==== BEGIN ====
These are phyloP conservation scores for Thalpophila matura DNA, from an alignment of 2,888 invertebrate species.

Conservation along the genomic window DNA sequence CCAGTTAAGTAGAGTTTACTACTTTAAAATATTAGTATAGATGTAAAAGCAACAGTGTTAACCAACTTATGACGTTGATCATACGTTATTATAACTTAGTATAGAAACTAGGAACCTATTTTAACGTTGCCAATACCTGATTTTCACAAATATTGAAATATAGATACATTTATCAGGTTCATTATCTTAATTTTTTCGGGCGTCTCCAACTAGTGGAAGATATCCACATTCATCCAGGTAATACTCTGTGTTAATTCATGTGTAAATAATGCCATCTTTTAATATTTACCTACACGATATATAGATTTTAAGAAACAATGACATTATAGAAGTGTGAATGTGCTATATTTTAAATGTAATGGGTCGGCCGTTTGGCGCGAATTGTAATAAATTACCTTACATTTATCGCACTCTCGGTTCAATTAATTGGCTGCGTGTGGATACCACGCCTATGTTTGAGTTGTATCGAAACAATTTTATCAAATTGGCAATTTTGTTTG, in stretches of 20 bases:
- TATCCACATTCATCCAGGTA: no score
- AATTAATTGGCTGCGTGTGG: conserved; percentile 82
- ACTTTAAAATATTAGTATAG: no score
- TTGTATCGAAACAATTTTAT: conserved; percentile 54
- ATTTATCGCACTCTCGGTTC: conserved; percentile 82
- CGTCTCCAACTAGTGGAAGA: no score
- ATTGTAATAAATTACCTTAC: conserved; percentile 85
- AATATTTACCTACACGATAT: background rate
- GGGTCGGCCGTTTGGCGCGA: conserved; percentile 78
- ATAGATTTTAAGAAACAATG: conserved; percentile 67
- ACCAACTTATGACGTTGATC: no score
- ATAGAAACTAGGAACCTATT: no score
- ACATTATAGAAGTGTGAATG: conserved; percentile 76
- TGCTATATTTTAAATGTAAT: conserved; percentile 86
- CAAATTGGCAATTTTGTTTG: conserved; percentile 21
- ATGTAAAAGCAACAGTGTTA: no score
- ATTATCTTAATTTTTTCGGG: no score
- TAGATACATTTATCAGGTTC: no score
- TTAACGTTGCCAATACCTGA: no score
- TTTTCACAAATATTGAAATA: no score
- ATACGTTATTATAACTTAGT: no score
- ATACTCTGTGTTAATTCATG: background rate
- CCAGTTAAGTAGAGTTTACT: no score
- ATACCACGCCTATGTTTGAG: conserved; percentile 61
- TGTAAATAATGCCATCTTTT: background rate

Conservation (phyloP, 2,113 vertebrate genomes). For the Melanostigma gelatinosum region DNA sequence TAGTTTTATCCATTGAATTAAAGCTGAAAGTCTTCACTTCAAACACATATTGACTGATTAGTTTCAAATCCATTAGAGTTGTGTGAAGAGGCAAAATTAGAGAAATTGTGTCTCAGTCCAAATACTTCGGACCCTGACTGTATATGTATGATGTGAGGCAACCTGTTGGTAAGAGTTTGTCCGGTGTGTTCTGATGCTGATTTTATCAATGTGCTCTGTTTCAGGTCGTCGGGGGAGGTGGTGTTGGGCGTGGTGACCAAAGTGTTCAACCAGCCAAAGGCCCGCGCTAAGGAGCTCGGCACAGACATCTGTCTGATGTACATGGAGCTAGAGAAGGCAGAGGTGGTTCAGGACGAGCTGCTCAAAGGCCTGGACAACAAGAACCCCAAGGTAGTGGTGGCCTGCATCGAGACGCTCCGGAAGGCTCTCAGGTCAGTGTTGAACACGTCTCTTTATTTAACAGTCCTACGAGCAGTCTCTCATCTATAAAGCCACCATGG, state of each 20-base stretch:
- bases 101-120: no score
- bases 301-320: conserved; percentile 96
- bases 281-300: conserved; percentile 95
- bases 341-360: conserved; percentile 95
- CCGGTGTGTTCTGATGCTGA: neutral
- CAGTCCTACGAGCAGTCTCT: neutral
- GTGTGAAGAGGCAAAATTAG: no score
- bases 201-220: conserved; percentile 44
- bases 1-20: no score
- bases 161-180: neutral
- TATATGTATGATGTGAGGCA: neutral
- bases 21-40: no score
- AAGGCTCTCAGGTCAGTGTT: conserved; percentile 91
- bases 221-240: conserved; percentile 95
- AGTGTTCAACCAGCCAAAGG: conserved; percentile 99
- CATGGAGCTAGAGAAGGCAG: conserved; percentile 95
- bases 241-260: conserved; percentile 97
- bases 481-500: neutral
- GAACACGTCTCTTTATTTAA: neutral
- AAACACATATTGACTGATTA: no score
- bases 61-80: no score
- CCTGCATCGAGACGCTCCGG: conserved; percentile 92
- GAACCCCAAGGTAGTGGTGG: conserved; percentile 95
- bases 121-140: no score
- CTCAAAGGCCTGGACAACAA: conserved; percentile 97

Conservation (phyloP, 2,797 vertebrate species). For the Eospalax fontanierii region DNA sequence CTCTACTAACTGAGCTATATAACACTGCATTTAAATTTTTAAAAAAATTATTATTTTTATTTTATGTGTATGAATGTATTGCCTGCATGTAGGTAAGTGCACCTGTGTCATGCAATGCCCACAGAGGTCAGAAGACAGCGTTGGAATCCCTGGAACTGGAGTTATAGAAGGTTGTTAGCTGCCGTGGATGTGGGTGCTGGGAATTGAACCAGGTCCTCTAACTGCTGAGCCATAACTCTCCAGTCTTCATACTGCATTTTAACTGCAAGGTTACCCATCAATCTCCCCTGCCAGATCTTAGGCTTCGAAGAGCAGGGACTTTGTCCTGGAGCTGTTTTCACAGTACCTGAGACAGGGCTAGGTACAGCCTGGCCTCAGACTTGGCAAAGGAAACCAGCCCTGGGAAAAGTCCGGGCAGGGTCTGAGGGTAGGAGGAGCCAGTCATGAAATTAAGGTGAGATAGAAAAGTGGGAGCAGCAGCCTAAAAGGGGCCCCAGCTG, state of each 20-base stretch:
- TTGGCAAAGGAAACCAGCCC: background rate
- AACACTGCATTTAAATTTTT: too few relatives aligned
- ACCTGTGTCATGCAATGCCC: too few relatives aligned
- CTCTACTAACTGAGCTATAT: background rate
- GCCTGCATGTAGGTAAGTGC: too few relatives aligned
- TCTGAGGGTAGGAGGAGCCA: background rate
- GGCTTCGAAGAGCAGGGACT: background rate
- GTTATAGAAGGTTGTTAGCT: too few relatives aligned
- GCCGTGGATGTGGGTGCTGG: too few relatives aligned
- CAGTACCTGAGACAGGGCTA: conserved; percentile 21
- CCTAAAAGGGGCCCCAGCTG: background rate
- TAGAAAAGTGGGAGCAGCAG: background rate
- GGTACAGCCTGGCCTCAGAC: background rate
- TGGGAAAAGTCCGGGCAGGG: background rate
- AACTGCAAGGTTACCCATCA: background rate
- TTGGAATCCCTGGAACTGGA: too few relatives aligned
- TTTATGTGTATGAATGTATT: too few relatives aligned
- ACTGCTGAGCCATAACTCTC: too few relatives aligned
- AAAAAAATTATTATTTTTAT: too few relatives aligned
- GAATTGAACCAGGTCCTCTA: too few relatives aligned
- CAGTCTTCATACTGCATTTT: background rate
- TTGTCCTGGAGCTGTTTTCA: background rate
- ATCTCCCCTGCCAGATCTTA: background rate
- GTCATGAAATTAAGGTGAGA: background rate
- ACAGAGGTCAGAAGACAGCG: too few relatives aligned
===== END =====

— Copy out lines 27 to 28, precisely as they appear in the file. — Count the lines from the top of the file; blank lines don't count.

- TGTAAATAATGCCATCTTTT: background rate

Conservation (phyloP, 2,113 vertebrate genomes). For the Melanostigma gelatinosum region DNA sequence TAGTTTTATCCATTGAATTAAAGCTGAAAGTCTTCACTTCAAACACATATTGACTGATTAGTTTCAAATCCATTAGAGTTGTGTGAAGAGGCAAAATTAGAGAAATTGTGTCTCAGTCCAAATACTTCGGACCCTGACTGTATATGTATGATGTGAGGCAACCTGTTGGTAAGAGTTTGTCCGGTGTGTTCTGATGCTGATTTTATCAATGTGCTCTGTTTCAGGTCGTCGGGGGAGGTGGTGTTGGGCGTGGTGACCAAAGTGTTCAACCAGCCAAAGGCCCGCGCTAAGGAGCTCGGCACAGACATCTGTCTGATGTACATGGAGCTAGAGAAGGCAGAGGTGGTTCAGGACGAGCTGCTCAAAGGCCTGGACAACAAGAACCCCAAGGTAGTGGTGGCCTGCATCGAGACGCTCCGGAAGGCTCTCAGGTCAGTGTTGAACACGTCTCTTTATTTAACAGTCCTACGAGCAGTCTCTCATCTATAAAGCCACCATGG, state of each 20-base stretch: